I will leave you with this quote by Paul Nicklen, a National Geographic photographer and biologist, that truly resonated with me:

“I want to bring back images of this remote, raw, unforgiving, beautiful, and yet extremely fragile world to you. I want you to care about these regions as much as I do, and I hope to inspire you to help avert the warming trend that is changing them quickly and irreversibly.”  

Live Adventurously,
Reuben

by Katherine Yaksich

This Arctic Life 
  My favorite image of my Arctic series goes out to this mother and cub, spotted from our ship from over 8 miles away by one of our naturalists. It may not look like it, but this was my most challenging photograph. We had to race over in our Zodiacs in very rough waters to get within 125 meters, and shooting at a focal length of 640 mm from a bouncing watercraft is not very ideal. Water was spraying all over us in true Arctic expedition fashion, and some cameras even stopped working after this operation.   
  According to a report published by the World Wide Fund for Nature, “  A substantial reduction in the   extent of the sea ice during the summer will   undoubtedly have a negative impact on polar   bears. Based on extremely conservative   forecasts about the future extent of the sea ice,   scientists have estimated that two thirds of the   polar bear population could become extinct by   2050. If the sea ice continues to retreat at the   speed witnessed during the last few years, the   situation will become even more critical.”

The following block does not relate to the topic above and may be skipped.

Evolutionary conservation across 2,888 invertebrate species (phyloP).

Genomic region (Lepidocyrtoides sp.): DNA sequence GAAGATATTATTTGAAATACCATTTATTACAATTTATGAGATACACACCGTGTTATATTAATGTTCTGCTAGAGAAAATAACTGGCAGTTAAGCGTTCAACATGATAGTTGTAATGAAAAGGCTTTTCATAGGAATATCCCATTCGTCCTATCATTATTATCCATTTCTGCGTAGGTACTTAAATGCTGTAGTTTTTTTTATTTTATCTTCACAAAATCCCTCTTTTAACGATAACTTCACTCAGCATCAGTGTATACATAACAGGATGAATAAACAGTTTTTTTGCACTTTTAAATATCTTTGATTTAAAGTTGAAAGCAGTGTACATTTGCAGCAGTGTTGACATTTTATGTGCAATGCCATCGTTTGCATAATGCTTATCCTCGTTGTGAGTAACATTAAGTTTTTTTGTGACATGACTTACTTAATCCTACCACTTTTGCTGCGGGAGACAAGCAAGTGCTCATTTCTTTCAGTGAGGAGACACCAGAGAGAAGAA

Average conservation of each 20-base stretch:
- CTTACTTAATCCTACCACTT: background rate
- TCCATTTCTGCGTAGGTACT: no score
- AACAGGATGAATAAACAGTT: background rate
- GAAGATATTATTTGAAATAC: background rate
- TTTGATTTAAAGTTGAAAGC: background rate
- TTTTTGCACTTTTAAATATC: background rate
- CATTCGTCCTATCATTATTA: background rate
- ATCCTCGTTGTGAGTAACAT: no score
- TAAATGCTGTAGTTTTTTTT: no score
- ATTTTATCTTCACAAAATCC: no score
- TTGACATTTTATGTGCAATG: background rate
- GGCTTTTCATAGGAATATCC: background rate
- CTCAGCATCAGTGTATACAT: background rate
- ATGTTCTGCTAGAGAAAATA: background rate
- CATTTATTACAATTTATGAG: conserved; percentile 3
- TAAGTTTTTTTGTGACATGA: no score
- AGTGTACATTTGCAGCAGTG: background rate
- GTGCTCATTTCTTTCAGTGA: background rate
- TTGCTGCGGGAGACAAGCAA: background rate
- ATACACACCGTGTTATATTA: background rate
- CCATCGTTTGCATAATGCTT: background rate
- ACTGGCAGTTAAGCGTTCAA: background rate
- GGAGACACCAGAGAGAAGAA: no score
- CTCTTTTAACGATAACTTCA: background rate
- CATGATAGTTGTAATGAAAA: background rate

This Arctic Life

My favorite image of my Arctic series goes out to this mother and cub, spotted from our ship from over 8 miles away by one of our naturalists. It may not look like it, but this was my most challenging photograph. We had to race over in our Zodiacs in very rough waters to get within 125 meters, and shooting at a focal length of 640 mm from a bouncing watercraft is not very ideal. Water was spraying all over us in true Arctic expedition fashion, and some cameras even stopped working after this operation.